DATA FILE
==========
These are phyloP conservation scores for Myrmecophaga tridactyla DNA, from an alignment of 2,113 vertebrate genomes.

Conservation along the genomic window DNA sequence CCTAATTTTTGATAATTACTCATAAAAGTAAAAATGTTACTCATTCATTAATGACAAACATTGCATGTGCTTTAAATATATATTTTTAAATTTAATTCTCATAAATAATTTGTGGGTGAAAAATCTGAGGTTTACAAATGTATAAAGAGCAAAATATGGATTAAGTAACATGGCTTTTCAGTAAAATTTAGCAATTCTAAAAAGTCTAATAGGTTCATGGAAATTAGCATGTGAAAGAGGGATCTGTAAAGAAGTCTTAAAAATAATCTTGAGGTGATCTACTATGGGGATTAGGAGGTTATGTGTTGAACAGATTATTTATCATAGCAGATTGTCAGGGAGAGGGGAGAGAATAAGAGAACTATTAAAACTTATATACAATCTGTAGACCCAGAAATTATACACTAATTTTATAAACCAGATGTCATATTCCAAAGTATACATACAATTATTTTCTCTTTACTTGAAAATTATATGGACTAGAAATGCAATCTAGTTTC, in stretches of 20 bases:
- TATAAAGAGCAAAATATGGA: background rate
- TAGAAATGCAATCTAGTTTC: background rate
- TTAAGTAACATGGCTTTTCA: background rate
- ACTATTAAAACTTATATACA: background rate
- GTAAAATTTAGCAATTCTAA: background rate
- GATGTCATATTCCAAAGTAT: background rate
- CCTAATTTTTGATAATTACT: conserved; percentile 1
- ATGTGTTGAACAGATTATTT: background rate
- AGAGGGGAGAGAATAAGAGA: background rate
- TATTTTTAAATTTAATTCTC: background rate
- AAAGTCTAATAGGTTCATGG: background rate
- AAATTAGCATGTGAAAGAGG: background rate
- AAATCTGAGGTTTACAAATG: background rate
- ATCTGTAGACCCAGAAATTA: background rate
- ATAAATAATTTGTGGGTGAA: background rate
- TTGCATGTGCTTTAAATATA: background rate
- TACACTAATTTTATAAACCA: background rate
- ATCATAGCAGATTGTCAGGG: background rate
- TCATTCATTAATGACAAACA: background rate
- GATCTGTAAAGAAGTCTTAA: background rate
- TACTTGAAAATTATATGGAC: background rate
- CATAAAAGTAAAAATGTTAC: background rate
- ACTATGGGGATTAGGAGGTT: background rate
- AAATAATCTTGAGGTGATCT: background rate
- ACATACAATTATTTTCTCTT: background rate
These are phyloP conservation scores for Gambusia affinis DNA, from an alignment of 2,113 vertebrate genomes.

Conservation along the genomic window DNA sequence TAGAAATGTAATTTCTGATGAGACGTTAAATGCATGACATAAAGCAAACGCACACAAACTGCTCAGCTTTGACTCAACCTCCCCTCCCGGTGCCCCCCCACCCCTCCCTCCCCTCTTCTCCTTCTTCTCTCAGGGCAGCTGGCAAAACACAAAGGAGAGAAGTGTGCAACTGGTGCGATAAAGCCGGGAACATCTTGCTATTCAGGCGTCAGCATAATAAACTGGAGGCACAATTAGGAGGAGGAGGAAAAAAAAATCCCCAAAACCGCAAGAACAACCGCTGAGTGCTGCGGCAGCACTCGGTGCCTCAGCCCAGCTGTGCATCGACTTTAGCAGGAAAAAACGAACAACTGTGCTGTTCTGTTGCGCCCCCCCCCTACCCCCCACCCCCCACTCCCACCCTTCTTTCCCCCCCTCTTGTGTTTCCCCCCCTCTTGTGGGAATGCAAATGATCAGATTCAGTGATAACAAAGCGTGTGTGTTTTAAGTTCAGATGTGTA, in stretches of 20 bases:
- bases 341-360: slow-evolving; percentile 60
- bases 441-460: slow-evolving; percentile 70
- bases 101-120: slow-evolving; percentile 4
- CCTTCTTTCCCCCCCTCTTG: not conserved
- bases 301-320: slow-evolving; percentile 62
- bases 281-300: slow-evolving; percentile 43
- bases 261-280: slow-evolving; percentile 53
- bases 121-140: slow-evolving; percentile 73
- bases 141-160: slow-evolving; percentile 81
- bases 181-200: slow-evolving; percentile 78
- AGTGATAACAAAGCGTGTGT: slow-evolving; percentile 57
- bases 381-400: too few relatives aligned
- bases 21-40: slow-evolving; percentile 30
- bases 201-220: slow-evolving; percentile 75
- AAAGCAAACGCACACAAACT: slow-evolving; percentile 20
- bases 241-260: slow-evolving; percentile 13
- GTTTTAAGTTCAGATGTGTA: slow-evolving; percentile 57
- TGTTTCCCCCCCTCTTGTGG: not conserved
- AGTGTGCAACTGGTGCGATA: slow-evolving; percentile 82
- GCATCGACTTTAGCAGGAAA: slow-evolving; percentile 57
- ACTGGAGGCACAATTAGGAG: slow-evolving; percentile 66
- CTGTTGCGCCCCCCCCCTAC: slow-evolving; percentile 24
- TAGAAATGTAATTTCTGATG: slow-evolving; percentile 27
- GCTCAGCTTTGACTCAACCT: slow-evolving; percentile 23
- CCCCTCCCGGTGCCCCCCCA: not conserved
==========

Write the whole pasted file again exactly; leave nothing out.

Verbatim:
These are phyloP conservation scores for Myrmecophaga tridactyla DNA, from an alignment of 2,113 vertebrate genomes.

Conservation along the genomic window DNA sequence CCTAATTTTTGATAATTACTCATAAAAGTAAAAATGTTACTCATTCATTAATGACAAACATTGCATGTGCTTTAAATATATATTTTTAAATTTAATTCTCATAAATAATTTGTGGGTGAAAAATCTGAGGTTTACAAATGTATAAAGAGCAAAATATGGATTAAGTAACATGGCTTTTCAGTAAAATTTAGCAATTCTAAAAAGTCTAATAGGTTCATGGAAATTAGCATGTGAAAGAGGGATCTGTAAAGAAGTCTTAAAAATAATCTTGAGGTGATCTACTATGGGGATTAGGAGGTTATGTGTTGAACAGATTATTTATCATAGCAGATTGTCAGGGAGAGGGGAGAGAATAAGAGAACTATTAAAACTTATATACAATCTGTAGACCCAGAAATTATACACTAATTTTATAAACCAGATGTCATATTCCAAAGTATACATACAATTATTTTCTCTTTACTTGAAAATTATATGGACTAGAAATGCAATCTAGTTTC, in stretches of 20 bases:
- TATAAAGAGCAAAATATGGA: background rate
- TAGAAATGCAATCTAGTTTC: background rate
- TTAAGTAACATGGCTTTTCA: background rate
- ACTATTAAAACTTATATACA: background rate
- GTAAAATTTAGCAATTCTAA: background rate
- GATGTCATATTCCAAAGTAT: background rate
- CCTAATTTTTGATAATTACT: conserved; percentile 1
- ATGTGTTGAACAGATTATTT: background rate
- AGAGGGGAGAGAATAAGAGA: background rate
- TATTTTTAAATTTAATTCTC: background rate
- AAAGTCTAATAGGTTCATGG: background rate
- AAATTAGCATGTGAAAGAGG: background rate
- AAATCTGAGGTTTACAAATG: background rate
- ATCTGTAGACCCAGAAATTA: background rate
- ATAAATAATTTGTGGGTGAA: background rate
- TTGCATGTGCTTTAAATATA: background rate
- TACACTAATTTTATAAACCA: background rate
- ATCATAGCAGATTGTCAGGG: background rate
- TCATTCATTAATGACAAACA: background rate
- GATCTGTAAAGAAGTCTTAA: background rate
- TACTTGAAAATTATATGGAC: background rate
- CATAAAAGTAAAAATGTTAC: background rate
- ACTATGGGGATTAGGAGGTT: background rate
- AAATAATCTTGAGGTGATCT: background rate
- ACATACAATTATTTTCTCTT: background rate
These are phyloP conservation scores for Gambusia affinis DNA, from an alignment of 2,113 vertebrate genomes.

Conservation along the genomic window DNA sequence TAGAAATGTAATTTCTGATGAGACGTTAAATGCATGACATAAAGCAAACGCACACAAACTGCTCAGCTTTGACTCAACCTCCCCTCCCGGTGCCCCCCCACCCCTCCCTCCCCTCTTCTCCTTCTTCTCTCAGGGCAGCTGGCAAAACACAAAGGAGAGAAGTGTGCAACTGGTGCGATAAAGCCGGGAACATCTTGCTATTCAGGCGTCAGCATAATAAACTGGAGGCACAATTAGGAGGAGGAGGAAAAAAAAATCCCCAAAACCGCAAGAACAACCGCTGAGTGCTGCGGCAGCACTCGGTGCCTCAGCCCAGCTGTGCATCGACTTTAGCAGGAAAAAACGAACAACTGTGCTGTTCTGTTGCGCCCCCCCCCTACCCCCCACCCCCCACTCCCACCCTTCTTTCCCCCCCTCTTGTGTTTCCCCCCCTCTTGTGGGAATGCAAATGATCAGATTCAGTGATAACAAAGCGTGTGTGTTTTAAGTTCAGATGTGTA, in stretches of 20 bases:
- bases 341-360: slow-evolving; percentile 60
- bases 441-460: slow-evolving; percentile 70
- bases 101-120: slow-evolving; percentile 4
- CCTTCTTTCCCCCCCTCTTG: not conserved
- bases 301-320: slow-evolving; percentile 62
- bases 281-300: slow-evolving; percentile 43
- bases 261-280: slow-evolving; percentile 53
- bases 121-140: slow-evolving; percentile 73
- bases 141-160: slow-evolving; percentile 81
- bases 181-200: slow-evolving; percentile 78
- AGTGATAACAAAGCGTGTGT: slow-evolving; percentile 57
- bases 381-400: too few relatives aligned
- bases 21-40: slow-evolving; percentile 30
- bases 201-220: slow-evolving; percentile 75
- AAAGCAAACGCACACAAACT: slow-evolving; percentile 20
- bases 241-260: slow-evolving; percentile 13
- GTTTTAAGTTCAGATGTGTA: slow-evolving; percentile 57
- TGTTTCCCCCCCTCTTGTGG: not conserved
- AGTGTGCAACTGGTGCGATA: slow-evolving; percentile 82
- GCATCGACTTTAGCAGGAAA: slow-evolving; percentile 57
- ACTGGAGGCACAATTAGGAG: slow-evolving; percentile 66
- CTGTTGCGCCCCCCCCCTAC: slow-evolving; percentile 24
- TAGAAATGTAATTTCTGATG: slow-evolving; percentile 27
- GCTCAGCTTTGACTCAACCT: slow-evolving; percentile 23
- CCCCTCCCGGTGCCCCCCCA: not conserved